Category Archives: Nature

Silent Sunday

Lovely caterpillar

Lovely caterpillar

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Tree

This month  Wild Daffodil’s Monthly Meet Up has the theme “Tree”. Here are some trees from my archives, some of which you may have seen before. Trees are amazing and provide us with so much:- fuel, food, shelter, oxygen to name just a few.

Botanising

Last week I was very lucky to spend a day with the BSBI (Botanical Society of Britain and Ireland) during their Mayo recording event. The botanists had spent 4 days in County Mayo, recording plants on Clare Island, Inishturk as well as on the mainland.

This is the second BSBI recording event I have attended and I am always impressed, not only by the knowledge of the botanists doing the recording, but also by their enthusiasm to pass on their knowledge to amateur botanists like myself. In Ireland, we have about 980 native vascular plants and a further 1300+ non-natives.  The last time the recording event was held in Mayo back in 2015, a whopping 10,824 plant records were collected. All this information will go to feed into the BSBI Plant Atlas 2020.

On the day I attended, the group was broken up into a number of smaller groups of about 4 individuals, each with a specific area to survey. Each group had a mix of botany skills, from experts to beginners. Our group started recording in some flora rich grasslands along the shores of Lough Carra.

Flora rich grassland

Flora rich grassland

Botanising often requires that you get up close and personnel to your subject matter,  particularly if it is something rare that you don’t want to pick.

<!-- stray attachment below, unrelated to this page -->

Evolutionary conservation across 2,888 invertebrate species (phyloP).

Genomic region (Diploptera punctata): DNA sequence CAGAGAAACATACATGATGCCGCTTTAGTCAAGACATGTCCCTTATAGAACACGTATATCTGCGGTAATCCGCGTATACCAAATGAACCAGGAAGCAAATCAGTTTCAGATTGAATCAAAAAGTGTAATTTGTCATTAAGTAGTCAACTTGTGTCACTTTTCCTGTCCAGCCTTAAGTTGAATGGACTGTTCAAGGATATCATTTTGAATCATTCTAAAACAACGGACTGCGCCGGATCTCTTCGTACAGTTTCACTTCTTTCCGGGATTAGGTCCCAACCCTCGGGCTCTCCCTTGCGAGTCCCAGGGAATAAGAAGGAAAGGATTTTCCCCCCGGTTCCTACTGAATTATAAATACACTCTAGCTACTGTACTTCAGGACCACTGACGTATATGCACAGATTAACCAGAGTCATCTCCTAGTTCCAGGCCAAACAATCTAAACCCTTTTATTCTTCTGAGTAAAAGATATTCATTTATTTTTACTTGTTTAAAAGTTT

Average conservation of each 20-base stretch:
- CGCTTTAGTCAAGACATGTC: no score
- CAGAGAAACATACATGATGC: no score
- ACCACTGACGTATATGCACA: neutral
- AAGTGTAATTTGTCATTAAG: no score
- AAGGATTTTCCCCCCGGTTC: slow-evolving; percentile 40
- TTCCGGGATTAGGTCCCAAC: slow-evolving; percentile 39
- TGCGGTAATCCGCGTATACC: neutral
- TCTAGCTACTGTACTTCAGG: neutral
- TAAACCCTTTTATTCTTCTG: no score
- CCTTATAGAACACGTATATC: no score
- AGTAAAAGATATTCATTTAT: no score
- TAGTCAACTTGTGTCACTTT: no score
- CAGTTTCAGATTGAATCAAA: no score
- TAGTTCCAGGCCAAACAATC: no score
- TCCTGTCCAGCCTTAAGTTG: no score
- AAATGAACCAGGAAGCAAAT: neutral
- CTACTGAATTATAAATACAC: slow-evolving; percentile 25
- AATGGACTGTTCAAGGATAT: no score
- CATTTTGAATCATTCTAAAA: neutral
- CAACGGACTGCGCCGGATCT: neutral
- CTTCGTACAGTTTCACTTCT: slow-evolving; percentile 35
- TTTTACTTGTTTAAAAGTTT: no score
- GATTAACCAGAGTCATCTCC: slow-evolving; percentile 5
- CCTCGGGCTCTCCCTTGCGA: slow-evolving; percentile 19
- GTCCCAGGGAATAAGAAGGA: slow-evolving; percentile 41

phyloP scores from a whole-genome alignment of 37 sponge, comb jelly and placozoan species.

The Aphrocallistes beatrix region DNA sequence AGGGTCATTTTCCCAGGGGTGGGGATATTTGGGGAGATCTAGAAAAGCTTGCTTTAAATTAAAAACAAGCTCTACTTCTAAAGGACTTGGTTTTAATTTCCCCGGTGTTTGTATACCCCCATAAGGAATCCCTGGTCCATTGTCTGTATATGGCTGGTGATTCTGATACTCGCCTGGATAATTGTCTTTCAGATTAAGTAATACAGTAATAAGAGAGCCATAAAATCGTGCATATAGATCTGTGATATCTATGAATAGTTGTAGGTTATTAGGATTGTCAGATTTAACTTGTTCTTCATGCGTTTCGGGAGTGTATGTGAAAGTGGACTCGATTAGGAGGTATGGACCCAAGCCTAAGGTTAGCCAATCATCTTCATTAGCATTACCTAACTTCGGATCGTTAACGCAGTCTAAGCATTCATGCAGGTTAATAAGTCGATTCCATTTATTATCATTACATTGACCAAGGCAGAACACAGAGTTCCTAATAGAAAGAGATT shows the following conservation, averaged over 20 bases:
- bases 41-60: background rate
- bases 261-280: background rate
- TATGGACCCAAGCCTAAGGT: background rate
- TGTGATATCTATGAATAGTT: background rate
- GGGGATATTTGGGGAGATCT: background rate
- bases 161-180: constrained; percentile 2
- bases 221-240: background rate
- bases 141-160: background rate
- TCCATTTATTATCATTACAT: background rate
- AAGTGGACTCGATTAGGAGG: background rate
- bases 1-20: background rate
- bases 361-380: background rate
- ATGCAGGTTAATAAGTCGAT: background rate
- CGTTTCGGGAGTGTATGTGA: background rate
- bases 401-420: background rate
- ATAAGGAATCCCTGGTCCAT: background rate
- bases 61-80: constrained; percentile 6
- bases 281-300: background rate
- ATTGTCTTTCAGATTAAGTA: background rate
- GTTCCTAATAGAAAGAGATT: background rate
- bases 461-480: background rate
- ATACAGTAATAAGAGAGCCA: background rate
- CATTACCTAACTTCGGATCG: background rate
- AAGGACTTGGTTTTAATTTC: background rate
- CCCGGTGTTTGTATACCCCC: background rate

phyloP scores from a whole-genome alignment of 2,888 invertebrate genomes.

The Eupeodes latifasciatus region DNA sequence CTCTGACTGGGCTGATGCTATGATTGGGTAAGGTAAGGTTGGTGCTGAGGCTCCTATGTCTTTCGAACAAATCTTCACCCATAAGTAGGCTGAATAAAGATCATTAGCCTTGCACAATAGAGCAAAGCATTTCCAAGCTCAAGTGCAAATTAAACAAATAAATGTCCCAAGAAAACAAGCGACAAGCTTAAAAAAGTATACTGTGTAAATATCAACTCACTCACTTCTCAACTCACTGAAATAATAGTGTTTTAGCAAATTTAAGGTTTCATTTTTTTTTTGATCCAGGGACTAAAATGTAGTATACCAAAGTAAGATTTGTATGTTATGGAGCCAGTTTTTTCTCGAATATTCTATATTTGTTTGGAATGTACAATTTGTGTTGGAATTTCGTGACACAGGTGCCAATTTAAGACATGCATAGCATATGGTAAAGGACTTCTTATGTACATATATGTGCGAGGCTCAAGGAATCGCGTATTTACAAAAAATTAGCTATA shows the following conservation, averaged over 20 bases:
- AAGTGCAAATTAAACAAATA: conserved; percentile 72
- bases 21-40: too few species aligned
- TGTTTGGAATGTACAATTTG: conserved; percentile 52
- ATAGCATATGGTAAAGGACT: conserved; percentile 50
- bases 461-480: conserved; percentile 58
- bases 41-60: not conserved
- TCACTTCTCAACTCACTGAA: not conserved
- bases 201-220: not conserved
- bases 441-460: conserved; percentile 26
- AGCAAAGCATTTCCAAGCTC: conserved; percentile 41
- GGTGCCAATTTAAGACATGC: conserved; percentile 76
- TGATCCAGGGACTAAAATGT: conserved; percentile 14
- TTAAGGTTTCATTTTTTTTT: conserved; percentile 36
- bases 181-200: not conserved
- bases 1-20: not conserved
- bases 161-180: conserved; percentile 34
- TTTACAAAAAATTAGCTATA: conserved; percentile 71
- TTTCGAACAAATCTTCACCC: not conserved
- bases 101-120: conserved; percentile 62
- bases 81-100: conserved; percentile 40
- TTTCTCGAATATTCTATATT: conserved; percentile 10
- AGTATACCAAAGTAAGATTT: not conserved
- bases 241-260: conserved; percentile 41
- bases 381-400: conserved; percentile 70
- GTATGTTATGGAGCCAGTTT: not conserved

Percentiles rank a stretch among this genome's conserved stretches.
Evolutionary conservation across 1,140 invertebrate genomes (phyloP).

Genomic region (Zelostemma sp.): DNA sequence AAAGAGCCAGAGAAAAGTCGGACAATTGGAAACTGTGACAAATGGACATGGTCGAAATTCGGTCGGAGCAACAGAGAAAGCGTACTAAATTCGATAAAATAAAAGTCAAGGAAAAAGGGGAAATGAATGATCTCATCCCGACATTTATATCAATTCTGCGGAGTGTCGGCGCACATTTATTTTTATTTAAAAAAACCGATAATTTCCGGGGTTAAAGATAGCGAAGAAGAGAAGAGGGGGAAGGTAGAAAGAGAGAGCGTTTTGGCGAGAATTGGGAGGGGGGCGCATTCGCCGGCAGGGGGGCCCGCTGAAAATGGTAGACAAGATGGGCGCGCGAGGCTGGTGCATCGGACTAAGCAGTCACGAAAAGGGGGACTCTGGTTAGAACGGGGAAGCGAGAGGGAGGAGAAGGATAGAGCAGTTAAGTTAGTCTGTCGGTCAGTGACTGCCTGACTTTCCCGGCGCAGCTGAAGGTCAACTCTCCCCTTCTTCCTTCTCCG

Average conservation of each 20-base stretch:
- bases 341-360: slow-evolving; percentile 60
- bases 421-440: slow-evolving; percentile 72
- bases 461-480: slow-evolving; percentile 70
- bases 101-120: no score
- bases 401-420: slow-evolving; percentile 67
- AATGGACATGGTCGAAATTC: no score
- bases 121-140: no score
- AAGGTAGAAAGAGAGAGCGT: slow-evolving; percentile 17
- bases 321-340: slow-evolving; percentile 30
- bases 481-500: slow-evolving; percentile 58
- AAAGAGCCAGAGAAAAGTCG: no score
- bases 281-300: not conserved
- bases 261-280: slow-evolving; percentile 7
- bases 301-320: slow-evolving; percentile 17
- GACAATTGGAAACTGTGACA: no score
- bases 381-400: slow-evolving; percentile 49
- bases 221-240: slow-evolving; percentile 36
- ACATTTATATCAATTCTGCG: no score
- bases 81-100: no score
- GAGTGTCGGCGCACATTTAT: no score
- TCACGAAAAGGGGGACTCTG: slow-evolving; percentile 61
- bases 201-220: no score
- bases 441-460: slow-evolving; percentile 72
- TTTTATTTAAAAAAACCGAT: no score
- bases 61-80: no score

Up close

Rory using hand lens to identify plant features

In this case (see above photo), it was determining if the plant was Spring Gentian. In flower the plant is easily identified by it’s beautiful blue flower,  but when you only have a dried flower stalk and some leaves you need to use something like Webbs An Irish Flora plant key to make sure you have your identification correct.

Spring gentian

Other habitats we looked at during the day included road verges, hedgerow banks, bogs (including a dried-up bog pool, unusual but perhaps not surprising after our dry June and July), and turlough (though again totally dry).

 

If you see a group of people with their heads stuck in a hedge they are likely to be some kind of scientist!

Botanists

It really was a great day out.  Our group recorded about 220 species, everything from common dandelions to rare spring gentians. I learnt so much from Maria, Rory and Mark, my colleagues for the day. A huge thank you to all involved but particular Maria Long, BSBI’s Irish Officer.

Lough Carra

Lough Carra